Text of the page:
Kathlene Rosier, director of the Indian Legal Program, said Gover will continue to teach intersession and abbreviated courses as his time permits and will help support ASU students working and interning in Washington, D.C. “We hope to have him back as much as possible,” Rosier said. “Of course we are saddened to see Kevin leave and know that the students will miss seeing him on a day-to-day basis, but I know this will open up wonderful opportunities to collaborate down the road.”
Gover joined the Sandra Day O’Connor College of Law in 2003 and teaches federal Indian law, administrative law and statutory interpretation. He is also an affiliate professor in ASU’s American Indian Studies Program and co-executive director of the university’s American Indian Policy Institute.
Gover, 52, grew up in Oklahoma and is a member of the Pawnee Tribe of Oklahoma. He earned his bachelor’s degree in public and international affairs from Princeton University and his law degree from the University of New Mexico School of Law. He was awarded an honorary doctor of laws degree from Princeton University in 2001. Gover also practiced law for more than 15 years in Albuquerque, N.M., and Washington, D.C. His legal career began in 1983 at Fried, Frank, Harris, Shriver & Kampelman in Washington. In 1986, he moved to Albuquerque and founded Gover, Stetson & Williams (1986-1997). His last stint in law practice was with the Washington office of Steptoe & Johnson (2001-2003). His practice areas included federal Indian law, commercial transactions, environmental and administrative law, and legislative affairs.
He currently serves as associate judge on the Tonto Apache Tribal Court of Appeals and the San Carlos Apache Tribal Court of Appeals. He is a member of the board of trustees of the nonprofit Grand Canyon Trust in Flagstaff, and of the board of directors of the nonprofit Futures for Children in Albuquerque. Gover served as Assistant Secretary of the Interior for Indian Affairs from 1997 to 2000, where he was responsible for policy and operational oversight of the Bureau of Indian Affairs, the agency responsible for the federal government’s relations with Indian tribes. He oversaw programs in Indian education, law enforcement, social services, treaty rights and trust asset management. During that time, Gover concentrated on upgrading Indian law enforcement, rebuilding decrepit Indian schools, reforming trust services and overhauling the Bureau of Indian Affairs’ management systems. His reform efforts, coupled with an eloquent apology to the nation’s Indian communities for the history of wrongs done to them by the Bureau of Indian Affairs, won him wide approval in Indian country and Congressional praise.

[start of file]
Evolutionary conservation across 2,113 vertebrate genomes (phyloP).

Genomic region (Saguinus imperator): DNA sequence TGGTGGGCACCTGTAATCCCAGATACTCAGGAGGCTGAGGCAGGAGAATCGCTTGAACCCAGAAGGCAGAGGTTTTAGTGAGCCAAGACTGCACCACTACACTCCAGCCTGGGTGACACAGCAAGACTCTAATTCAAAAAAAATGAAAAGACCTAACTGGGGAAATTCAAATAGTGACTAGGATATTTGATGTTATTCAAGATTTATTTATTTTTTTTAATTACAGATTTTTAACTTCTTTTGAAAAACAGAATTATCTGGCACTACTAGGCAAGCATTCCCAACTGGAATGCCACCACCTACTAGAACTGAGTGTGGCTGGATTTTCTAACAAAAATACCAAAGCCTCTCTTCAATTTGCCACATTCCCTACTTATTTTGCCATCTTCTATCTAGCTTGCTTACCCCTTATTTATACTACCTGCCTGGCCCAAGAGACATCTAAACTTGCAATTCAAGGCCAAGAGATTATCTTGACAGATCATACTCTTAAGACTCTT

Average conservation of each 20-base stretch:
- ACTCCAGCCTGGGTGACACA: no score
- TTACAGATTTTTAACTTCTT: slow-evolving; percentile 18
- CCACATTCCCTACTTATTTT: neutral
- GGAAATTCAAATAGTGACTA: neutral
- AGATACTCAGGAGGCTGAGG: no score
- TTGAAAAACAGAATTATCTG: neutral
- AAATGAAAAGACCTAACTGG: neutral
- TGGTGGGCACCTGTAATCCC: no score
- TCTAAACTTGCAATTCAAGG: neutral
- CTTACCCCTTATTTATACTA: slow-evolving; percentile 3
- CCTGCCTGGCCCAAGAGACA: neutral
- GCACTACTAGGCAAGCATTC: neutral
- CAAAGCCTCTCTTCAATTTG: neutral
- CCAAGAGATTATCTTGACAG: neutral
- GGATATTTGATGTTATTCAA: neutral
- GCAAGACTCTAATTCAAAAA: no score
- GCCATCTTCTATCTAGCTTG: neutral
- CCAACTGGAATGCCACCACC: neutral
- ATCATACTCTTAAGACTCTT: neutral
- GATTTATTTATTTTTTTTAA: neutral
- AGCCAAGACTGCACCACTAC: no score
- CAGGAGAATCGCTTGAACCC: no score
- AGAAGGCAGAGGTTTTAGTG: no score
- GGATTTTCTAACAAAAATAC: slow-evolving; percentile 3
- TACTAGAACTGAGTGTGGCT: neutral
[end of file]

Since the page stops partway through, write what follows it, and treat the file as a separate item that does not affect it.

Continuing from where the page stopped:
Established in 1989, through an Act of Congress, the Smithsonian’s National Museum of the American Indian is an institution of living cultures dedicated to advancing knowledge and understanding of the life, languages, literature, history and arts of the Native peoples of the Western Hemisphere. The museum includes the National Museum of the American Indian on the National Mall; the George Gustav Heye Center, a permanent museum in lower Manhattan; and the Cultural Resources Center, a research and collections facility in Suitland, Md.